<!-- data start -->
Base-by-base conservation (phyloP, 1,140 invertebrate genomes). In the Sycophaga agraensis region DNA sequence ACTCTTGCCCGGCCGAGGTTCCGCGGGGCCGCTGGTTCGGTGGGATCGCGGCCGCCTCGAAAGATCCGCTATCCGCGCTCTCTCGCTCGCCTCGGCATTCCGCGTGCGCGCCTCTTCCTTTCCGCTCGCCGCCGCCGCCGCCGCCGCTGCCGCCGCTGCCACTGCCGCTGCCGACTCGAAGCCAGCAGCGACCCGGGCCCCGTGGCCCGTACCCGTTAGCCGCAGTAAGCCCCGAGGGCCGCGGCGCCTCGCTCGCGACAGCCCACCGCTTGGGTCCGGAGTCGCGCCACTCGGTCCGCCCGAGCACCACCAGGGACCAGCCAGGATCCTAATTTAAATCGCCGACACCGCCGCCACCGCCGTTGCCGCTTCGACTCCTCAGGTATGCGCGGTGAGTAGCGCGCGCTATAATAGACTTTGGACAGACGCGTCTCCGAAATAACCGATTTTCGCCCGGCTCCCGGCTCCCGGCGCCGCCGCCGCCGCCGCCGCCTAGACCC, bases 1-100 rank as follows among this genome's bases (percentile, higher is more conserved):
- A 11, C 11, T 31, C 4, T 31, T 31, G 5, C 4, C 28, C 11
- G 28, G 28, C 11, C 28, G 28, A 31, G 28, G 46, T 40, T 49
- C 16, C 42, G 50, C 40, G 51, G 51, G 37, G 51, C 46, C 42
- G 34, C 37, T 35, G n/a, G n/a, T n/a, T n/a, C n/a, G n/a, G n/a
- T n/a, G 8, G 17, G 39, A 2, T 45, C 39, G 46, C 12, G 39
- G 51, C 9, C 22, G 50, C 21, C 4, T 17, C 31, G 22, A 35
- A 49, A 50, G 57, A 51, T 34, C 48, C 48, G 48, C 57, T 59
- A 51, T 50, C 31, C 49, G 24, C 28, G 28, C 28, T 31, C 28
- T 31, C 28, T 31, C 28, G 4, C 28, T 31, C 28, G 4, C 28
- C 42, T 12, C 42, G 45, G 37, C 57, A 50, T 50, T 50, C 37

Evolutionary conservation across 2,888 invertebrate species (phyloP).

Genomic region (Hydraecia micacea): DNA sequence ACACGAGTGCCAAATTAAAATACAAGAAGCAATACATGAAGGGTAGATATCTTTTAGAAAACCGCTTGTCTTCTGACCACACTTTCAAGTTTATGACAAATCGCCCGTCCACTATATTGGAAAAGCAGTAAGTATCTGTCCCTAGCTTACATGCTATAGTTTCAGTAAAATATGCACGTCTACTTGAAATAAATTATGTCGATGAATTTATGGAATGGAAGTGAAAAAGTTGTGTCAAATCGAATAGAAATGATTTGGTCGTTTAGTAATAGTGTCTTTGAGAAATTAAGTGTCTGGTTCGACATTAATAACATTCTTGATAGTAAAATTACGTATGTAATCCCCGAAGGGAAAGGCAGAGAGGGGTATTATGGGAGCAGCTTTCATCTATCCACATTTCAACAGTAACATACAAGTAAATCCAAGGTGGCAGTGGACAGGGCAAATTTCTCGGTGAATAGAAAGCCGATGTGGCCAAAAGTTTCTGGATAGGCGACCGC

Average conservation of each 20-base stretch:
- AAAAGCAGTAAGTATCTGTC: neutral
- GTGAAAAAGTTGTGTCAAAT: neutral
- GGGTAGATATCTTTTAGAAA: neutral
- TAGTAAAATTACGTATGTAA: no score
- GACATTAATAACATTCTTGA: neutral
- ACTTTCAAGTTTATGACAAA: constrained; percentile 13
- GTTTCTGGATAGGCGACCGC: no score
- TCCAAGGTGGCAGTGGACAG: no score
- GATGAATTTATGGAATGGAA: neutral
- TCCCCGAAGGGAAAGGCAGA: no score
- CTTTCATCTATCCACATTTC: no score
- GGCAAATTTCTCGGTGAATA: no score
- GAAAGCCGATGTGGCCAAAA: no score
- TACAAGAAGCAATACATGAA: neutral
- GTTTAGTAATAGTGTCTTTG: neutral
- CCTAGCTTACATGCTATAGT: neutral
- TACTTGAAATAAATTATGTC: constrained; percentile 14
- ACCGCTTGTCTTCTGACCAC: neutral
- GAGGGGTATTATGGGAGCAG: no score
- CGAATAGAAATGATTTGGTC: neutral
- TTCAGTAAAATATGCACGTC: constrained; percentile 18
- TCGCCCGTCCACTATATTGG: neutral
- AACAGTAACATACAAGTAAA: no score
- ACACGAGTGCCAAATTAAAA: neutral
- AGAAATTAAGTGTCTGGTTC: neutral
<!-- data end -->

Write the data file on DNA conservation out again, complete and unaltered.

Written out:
Base-by-base conservation (phyloP, 1,140 invertebrate genomes). In the Sycophaga agraensis region DNA sequence ACTCTTGCCCGGCCGAGGTTCCGCGGGGCCGCTGGTTCGGTGGGATCGCGGCCGCCTCGAAAGATCCGCTATCCGCGCTCTCTCGCTCGCCTCGGCATTCCGCGTGCGCGCCTCTTCCTTTCCGCTCGCCGCCGCCGCCGCCGCCGCTGCCGCCGCTGCCACTGCCGCTGCCGACTCGAAGCCAGCAGCGACCCGGGCCCCGTGGCCCGTACCCGTTAGCCGCAGTAAGCCCCGAGGGCCGCGGCGCCTCGCTCGCGACAGCCCACCGCTTGGGTCCGGAGTCGCGCCACTCGGTCCGCCCGAGCACCACCAGGGACCAGCCAGGATCCTAATTTAAATCGCCGACACCGCCGCCACCGCCGTTGCCGCTTCGACTCCTCAGGTATGCGCGGTGAGTAGCGCGCGCTATAATAGACTTTGGACAGACGCGTCTCCGAAATAACCGATTTTCGCCCGGCTCCCGGCTCCCGGCGCCGCCGCCGCCGCCGCCGCCTAGACCC, bases 1-100 rank as follows among this genome's bases (percentile, higher is more conserved):
- A 11, C 11, T 31, C 4, T 31, T 31, G 5, C 4, C 28, C 11
- G 28, G 28, C 11, C 28, G 28, A 31, G 28, G 46, T 40, T 49
- C 16, C 42, G 50, C 40, G 51, G 51, G 37, G 51, C 46, C 42
- G 34, C 37, T 35, G n/a, G n/a, T n/a, T n/a, C n/a, G n/a, G n/a
- T n/a, G 8, G 17, G 39, A 2, T 45, C 39, G 46, C 12, G 39
- G 51, C 9, C 22, G 50, C 21, C 4, T 17, C 31, G 22, A 35
- A 49, A 50, G 57, A 51, T 34, C 48, C 48, G 48, C 57, T 59
- A 51, T 50, C 31, C 49, G 24, C 28, G 28, C 28, T 31, C 28
- T 31, C 28, T 31, C 28, G 4, C 28, T 31, C 28, G 4, C 28
- C 42, T 12, C 42, G 45, G 37, C 57, A 50, T 50, T 50, C 37

Evolutionary conservation across 2,888 invertebrate species (phyloP).

Genomic region (Hydraecia micacea): DNA sequence ACACGAGTGCCAAATTAAAATACAAGAAGCAATACATGAAGGGTAGATATCTTTTAGAAAACCGCTTGTCTTCTGACCACACTTTCAAGTTTATGACAAATCGCCCGTCCACTATATTGGAAAAGCAGTAAGTATCTGTCCCTAGCTTACATGCTATAGTTTCAGTAAAATATGCACGTCTACTTGAAATAAATTATGTCGATGAATTTATGGAATGGAAGTGAAAAAGTTGTGTCAAATCGAATAGAAATGATTTGGTCGTTTAGTAATAGTGTCTTTGAGAAATTAAGTGTCTGGTTCGACATTAATAACATTCTTGATAGTAAAATTACGTATGTAATCCCCGAAGGGAAAGGCAGAGAGGGGTATTATGGGAGCAGCTTTCATCTATCCACATTTCAACAGTAACATACAAGTAAATCCAAGGTGGCAGTGGACAGGGCAAATTTCTCGGTGAATAGAAAGCCGATGTGGCCAAAAGTTTCTGGATAGGCGACCGC

Average conservation of each 20-base stretch:
- AAAAGCAGTAAGTATCTGTC: neutral
- GTGAAAAAGTTGTGTCAAAT: neutral
- GGGTAGATATCTTTTAGAAA: neutral
- TAGTAAAATTACGTATGTAA: no score
- GACATTAATAACATTCTTGA: neutral
- ACTTTCAAGTTTATGACAAA: constrained; percentile 13
- GTTTCTGGATAGGCGACCGC: no score
- TCCAAGGTGGCAGTGGACAG: no score
- GATGAATTTATGGAATGGAA: neutral
- TCCCCGAAGGGAAAGGCAGA: no score
- CTTTCATCTATCCACATTTC: no score
- GGCAAATTTCTCGGTGAATA: no score
- GAAAGCCGATGTGGCCAAAA: no score
- TACAAGAAGCAATACATGAA: neutral
- GTTTAGTAATAGTGTCTTTG: neutral
- CCTAGCTTACATGCTATAGT: neutral
- TACTTGAAATAAATTATGTC: constrained; percentile 14
- ACCGCTTGTCTTCTGACCAC: neutral
- GAGGGGTATTATGGGAGCAG: no score
- CGAATAGAAATGATTTGGTC: neutral
- TTCAGTAAAATATGCACGTC: constrained; percentile 18
- TCGCCCGTCCACTATATTGG: neutral
- AACAGTAACATACAAGTAAA: no score
- ACACGAGTGCCAAATTAAAA: neutral
- AGAAATTAAGTGTCTGGTTC: neutral